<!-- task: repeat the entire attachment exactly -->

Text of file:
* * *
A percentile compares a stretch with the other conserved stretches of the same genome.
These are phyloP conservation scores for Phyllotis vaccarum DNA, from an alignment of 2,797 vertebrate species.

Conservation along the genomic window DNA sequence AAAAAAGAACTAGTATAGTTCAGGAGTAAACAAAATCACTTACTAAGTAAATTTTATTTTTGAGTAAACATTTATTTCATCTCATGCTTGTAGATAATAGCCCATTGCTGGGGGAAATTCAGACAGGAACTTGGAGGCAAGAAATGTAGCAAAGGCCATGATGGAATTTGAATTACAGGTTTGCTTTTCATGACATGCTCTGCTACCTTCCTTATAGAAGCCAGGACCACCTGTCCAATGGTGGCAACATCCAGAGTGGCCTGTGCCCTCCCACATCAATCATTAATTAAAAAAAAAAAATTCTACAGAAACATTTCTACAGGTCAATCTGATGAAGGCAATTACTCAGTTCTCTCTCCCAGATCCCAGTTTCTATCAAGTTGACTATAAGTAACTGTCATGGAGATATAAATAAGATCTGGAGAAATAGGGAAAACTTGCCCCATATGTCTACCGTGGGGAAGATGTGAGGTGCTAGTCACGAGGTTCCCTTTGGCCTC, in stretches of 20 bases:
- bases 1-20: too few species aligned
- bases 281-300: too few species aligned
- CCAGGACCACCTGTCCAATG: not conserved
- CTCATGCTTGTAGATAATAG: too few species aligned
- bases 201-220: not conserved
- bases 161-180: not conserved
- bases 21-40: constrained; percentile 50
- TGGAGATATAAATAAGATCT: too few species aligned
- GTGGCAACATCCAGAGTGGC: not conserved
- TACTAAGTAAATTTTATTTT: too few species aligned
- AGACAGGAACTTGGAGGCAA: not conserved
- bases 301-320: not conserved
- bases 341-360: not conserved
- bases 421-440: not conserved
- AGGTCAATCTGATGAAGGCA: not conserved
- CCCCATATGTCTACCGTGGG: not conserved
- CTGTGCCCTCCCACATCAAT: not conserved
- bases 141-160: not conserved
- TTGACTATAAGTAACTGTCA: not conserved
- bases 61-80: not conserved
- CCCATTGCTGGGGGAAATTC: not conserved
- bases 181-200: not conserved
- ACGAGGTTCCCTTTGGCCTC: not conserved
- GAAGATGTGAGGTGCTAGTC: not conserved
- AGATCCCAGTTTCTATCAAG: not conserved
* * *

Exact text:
A percentile compares a stretch with the other conserved stretches of the same genome.
These are phyloP conservation scores for Phyllotis vaccarum DNA, from an alignment of 2,797 vertebrate species.

Conservation along the genomic window DNA sequence AAAAAAGAACTAGTATAGTTCAGGAGTAAACAAAATCACTTACTAAGTAAATTTTATTTTTGAGTAAACATTTATTTCATCTCATGCTTGTAGATAATAGCCCATTGCTGGGGGAAATTCAGACAGGAACTTGGAGGCAAGAAATGTAGCAAAGGCCATGATGGAATTTGAATTACAGGTTTGCTTTTCATGACATGCTCTGCTACCTTCCTTATAGAAGCCAGGACCACCTGTCCAATGGTGGCAACATCCAGAGTGGCCTGTGCCCTCCCACATCAATCATTAATTAAAAAAAAAAAATTCTACAGAAACATTTCTACAGGTCAATCTGATGAAGGCAATTACTCAGTTCTCTCTCCCAGATCCCAGTTTCTATCAAGTTGACTATAAGTAACTGTCATGGAGATATAAATAAGATCTGGAGAAATAGGGAAAACTTGCCCCATATGTCTACCGTGGGGAAGATGTGAGGTGCTAGTCACGAGGTTCCCTTTGGCCTC, in stretches of 20 bases:
- bases 1-20: too few species aligned
- bases 281-300: too few species aligned
- CCAGGACCACCTGTCCAATG: not conserved
- CTCATGCTTGTAGATAATAG: too few species aligned
- bases 201-220: not conserved
- bases 161-180: not conserved
- bases 21-40: constrained; percentile 50
- TGGAGATATAAATAAGATCT: too few species aligned
- GTGGCAACATCCAGAGTGGC: not conserved
- TACTAAGTAAATTTTATTTT: too few species aligned
- AGACAGGAACTTGGAGGCAA: not conserved
- bases 301-320: not conserved
- bases 341-360: not conserved
- bases 421-440: not conserved
- AGGTCAATCTGATGAAGGCA: not conserved
- CCCCATATGTCTACCGTGGG: not conserved
- CTGTGCCCTCCCACATCAAT: not conserved
- bases 141-160: not conserved
- TTGACTATAAGTAACTGTCA: not conserved
- bases 61-80: not conserved
- CCCATTGCTGGGGGAAATTC: not conserved
- bases 181-200: not conserved
- ACGAGGTTCCCTTTGGCCTC: not conserved
- GAAGATGTGAGGTGCTAGTC: not conserved
- AGATCCCAGTTTCTATCAAG: not conserved